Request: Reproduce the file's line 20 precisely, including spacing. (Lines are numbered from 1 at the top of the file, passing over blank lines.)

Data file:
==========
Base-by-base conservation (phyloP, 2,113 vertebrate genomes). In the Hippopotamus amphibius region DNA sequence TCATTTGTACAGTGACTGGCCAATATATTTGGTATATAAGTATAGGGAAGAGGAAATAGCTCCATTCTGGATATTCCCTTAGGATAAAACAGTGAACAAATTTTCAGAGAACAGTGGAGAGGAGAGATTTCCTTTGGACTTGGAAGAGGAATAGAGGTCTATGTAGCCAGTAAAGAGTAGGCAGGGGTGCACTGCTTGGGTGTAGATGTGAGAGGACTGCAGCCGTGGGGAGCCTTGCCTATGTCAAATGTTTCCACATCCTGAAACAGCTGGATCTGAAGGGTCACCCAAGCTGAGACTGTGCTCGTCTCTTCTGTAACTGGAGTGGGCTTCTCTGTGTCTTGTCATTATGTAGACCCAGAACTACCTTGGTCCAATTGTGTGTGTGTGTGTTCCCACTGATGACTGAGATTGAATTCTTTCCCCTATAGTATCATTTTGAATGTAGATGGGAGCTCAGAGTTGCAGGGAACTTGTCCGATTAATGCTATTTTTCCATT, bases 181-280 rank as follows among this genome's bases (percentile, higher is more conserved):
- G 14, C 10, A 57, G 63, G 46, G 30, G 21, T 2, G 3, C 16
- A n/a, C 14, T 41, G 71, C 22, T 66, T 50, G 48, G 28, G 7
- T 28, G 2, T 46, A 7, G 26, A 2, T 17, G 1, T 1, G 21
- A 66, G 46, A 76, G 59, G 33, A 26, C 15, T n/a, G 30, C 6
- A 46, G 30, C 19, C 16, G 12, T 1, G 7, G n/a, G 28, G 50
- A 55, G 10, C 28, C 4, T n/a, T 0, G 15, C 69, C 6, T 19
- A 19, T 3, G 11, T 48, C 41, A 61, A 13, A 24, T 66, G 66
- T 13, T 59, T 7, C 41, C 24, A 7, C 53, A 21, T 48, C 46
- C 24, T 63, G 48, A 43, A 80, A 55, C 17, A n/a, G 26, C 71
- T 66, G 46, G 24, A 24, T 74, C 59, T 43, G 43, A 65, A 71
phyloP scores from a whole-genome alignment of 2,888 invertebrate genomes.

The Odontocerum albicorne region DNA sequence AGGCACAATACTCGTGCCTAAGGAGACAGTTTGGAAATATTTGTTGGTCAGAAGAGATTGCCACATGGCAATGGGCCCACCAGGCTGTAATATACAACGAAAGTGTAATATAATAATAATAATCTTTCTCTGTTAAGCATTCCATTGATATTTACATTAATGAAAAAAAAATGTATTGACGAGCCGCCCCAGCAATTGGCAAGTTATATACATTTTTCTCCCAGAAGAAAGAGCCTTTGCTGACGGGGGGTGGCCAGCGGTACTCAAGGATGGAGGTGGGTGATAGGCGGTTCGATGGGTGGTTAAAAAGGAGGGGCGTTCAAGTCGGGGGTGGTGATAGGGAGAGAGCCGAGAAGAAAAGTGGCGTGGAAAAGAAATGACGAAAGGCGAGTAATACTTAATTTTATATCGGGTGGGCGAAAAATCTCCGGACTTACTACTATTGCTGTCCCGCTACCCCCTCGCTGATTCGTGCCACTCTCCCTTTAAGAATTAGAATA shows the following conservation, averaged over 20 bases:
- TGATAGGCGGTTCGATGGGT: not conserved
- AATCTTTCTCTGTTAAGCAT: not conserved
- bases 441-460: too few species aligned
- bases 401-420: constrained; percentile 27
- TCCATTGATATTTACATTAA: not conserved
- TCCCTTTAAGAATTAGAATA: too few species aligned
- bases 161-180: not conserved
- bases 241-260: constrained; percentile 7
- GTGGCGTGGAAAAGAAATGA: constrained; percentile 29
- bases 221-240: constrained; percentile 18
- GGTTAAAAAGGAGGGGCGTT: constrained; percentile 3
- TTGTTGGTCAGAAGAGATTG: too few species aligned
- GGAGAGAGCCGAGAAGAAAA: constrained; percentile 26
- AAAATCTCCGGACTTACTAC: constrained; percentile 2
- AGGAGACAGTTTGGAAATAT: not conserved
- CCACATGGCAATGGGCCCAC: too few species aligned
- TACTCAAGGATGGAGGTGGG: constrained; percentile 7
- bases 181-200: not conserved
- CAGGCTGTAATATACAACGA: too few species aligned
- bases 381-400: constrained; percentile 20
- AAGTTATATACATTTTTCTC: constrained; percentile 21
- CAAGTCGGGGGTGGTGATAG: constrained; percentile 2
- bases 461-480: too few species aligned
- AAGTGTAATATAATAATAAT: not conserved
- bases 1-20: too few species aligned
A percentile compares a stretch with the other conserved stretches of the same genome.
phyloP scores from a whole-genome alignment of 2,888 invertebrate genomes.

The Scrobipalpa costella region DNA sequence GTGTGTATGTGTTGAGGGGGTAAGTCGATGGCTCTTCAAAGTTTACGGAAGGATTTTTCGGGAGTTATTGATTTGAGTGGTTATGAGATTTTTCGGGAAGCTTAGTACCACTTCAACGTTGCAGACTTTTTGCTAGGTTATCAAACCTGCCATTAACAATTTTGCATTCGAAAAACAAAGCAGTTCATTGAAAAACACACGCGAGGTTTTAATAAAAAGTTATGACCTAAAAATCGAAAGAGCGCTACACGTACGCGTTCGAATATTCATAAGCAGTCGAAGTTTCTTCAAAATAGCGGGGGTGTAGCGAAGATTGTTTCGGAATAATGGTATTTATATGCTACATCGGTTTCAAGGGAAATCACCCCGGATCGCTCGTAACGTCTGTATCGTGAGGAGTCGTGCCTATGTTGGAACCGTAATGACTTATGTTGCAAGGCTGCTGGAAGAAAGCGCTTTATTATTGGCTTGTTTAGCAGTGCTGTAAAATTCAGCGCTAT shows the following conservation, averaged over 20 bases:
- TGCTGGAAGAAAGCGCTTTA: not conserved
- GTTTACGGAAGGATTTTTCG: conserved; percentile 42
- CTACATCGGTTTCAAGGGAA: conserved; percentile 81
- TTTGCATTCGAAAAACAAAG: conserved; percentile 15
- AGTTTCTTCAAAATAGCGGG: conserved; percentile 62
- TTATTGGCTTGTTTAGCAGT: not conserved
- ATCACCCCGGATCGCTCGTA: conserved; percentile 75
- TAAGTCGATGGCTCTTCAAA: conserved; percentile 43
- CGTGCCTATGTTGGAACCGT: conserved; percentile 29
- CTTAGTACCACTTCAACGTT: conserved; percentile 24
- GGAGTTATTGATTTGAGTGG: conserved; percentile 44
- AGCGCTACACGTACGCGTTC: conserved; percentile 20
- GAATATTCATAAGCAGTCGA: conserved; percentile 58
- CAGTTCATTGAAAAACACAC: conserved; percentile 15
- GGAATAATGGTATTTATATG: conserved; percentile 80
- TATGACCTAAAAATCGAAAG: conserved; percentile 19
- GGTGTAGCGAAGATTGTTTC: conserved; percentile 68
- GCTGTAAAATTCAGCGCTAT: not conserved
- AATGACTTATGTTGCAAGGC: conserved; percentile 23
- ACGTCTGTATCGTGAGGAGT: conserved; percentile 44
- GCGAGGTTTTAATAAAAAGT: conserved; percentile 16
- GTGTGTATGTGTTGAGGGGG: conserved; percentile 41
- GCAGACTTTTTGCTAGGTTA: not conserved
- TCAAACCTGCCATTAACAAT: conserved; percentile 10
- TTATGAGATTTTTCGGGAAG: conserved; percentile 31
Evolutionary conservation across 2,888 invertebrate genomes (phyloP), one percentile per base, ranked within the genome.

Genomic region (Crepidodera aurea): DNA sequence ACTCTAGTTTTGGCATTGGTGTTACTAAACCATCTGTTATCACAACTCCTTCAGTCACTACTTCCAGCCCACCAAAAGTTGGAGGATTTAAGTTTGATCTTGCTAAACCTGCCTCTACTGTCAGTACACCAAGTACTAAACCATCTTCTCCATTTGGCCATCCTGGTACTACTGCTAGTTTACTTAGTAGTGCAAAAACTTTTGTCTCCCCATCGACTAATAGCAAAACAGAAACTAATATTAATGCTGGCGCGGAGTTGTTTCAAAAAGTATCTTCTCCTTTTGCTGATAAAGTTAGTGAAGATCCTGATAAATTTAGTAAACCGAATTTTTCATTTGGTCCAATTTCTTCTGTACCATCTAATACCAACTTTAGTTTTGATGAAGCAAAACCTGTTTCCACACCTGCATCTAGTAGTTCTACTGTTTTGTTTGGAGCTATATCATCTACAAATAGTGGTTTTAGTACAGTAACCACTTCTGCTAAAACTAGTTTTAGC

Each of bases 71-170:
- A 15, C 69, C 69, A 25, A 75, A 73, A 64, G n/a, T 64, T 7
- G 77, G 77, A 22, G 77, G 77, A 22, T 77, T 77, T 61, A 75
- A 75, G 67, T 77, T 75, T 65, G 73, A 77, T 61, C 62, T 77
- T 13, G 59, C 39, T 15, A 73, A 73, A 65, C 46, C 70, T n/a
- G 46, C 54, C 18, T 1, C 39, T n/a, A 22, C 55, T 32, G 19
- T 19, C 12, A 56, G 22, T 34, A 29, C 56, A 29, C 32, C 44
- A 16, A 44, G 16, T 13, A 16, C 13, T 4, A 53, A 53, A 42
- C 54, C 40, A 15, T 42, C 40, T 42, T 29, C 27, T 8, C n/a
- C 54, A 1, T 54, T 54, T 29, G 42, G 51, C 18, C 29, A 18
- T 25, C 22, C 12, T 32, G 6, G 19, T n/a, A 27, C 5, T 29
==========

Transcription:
- bases 161-180: not conserved